A CIBMTR study reported the diagnosis of COVID infection in 318 patients, 184 were post allogeneic HSCT (Allo-HSCT) while 134 were post ASCT.1 Overall, 14% required mechanical ventilation. At 30 days after the diagnosis of COVID-19, overall survival was 68% for recipients of allo-HSCT and 67% for recipients of ASCT. Age 50 years or older, male sex, and development of COVID-19 within 12 months of transplantation were associated with a higher risk of mortality among allo-HSCT recipients, and a disease indication of lymphoma was associated with a higher risk of mortality compared with plasma cell disorder or myeloma in ASCT recipients. Similar study from the EBMT and GETH groups on 382 patients, 236 allogeneic HSCT and 146 ASCT patients, showed overall survival at 6 wks to be 77.9% and 72.1%, respectively.2 Children had better survival of 93.4%. Older age, need for ICU and moderate/high immunodeficiency index increased the risk of mortality, while better performance status decreased the risk.

A systematic review and meta-analysis of published reports on COVID infection in HSCT recipients showed the cumulative COVID-19- related death rate of 21%, while mechanical ventilation and ICU admission rates were 14% and 18%, respectively.3 Subgroup analysis showed higher death rates in patients who developed COVID-19 within 12 months of HSCT, within 6 months of receiving immunosuppressant drugs or in the context of active graft-versus-host disease. At least one study reported favorable outcomes in patients post Allo HSCT, ASCT and CAR T cell therapy.4 In this retrospective study, we sought to study the frequency and outcomes of COVID infection in our autologous stem cell transplant patient population. Our impression before we initiated the study was that our patients fared better than what was described in the literature.

In this retrospective study, we identified patients who contracted COVID infection in our group of transplant patients between Feb 2020 and Feb 2022, either before or after ASCT. During that time, 102 transplants were performed in patients with plasma cell dyscrasias and lymphomas. Of those, 29 patients (28%) were diagnosed with COVID 19 infection which was diagnosed based on clinical symptoms and positive PCR test. This study was approved by our institutional Review Board.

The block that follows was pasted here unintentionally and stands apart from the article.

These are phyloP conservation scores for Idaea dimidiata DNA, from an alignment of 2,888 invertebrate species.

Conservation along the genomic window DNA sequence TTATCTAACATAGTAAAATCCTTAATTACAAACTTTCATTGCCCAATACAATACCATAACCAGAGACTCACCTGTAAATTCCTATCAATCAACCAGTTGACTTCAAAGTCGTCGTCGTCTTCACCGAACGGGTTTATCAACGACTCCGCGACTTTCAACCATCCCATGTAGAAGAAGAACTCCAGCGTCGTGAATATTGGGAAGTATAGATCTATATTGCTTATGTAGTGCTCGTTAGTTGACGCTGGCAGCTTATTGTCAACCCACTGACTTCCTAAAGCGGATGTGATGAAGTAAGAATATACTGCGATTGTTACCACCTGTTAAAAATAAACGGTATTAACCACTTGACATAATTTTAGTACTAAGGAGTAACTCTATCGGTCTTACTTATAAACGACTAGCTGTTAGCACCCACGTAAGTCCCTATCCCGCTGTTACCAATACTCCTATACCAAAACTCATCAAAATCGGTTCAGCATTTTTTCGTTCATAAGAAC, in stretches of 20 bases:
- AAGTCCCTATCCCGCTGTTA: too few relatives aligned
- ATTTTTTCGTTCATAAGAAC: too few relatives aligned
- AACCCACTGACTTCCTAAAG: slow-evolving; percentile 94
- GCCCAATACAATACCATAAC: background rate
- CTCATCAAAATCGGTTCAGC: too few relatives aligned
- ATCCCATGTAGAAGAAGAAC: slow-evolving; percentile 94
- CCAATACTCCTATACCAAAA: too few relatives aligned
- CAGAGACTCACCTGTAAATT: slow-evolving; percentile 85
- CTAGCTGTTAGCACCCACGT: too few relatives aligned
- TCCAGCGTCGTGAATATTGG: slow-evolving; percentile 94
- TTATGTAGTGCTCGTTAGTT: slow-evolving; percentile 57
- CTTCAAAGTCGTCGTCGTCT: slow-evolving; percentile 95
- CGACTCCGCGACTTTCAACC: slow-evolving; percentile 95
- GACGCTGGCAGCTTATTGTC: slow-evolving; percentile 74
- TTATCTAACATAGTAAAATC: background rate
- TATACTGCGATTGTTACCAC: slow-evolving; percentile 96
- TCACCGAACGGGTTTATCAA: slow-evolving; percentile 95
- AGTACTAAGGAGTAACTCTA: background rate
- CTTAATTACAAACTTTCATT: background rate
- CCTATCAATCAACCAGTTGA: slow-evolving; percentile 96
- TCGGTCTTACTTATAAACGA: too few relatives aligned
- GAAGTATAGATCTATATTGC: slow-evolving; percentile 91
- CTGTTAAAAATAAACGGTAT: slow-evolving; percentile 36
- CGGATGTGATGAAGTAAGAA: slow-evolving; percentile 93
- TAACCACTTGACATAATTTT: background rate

In our practice, patients are hospitalized for the high dose chemotherapy and ASCT until recovery. They are placed in heap filtered negative pressure rooms and receive supportive care treatments including prophylactic antibiotics and growth factor support starting on day +5. Use of masks is required to enter the rooms. Once the COVID pandemic started, more strict policy was implemented for visitors. All patients were tested for COVID by PCR test prior to admission.

We collected the following data: age, sex, disease type, disease status, disease treatment, immunotherapy use, Covid vaccination status at the time of disease, hospitalization frequency, treatment types in hospitalized patients, and mortality rate. We collected data on absolute lymphocyte counts (ALC) as possible risk factor for worse infectious seriousness and outcomes.
We did mainly descriptive analysis in order to determine the seriousness of the symptoms in this patient population, potential predictive factors and risks of mortality. We also describe our infection control policies during the peak of the pandemic in outpatient clinic and inpatient unit where the care of patients took place.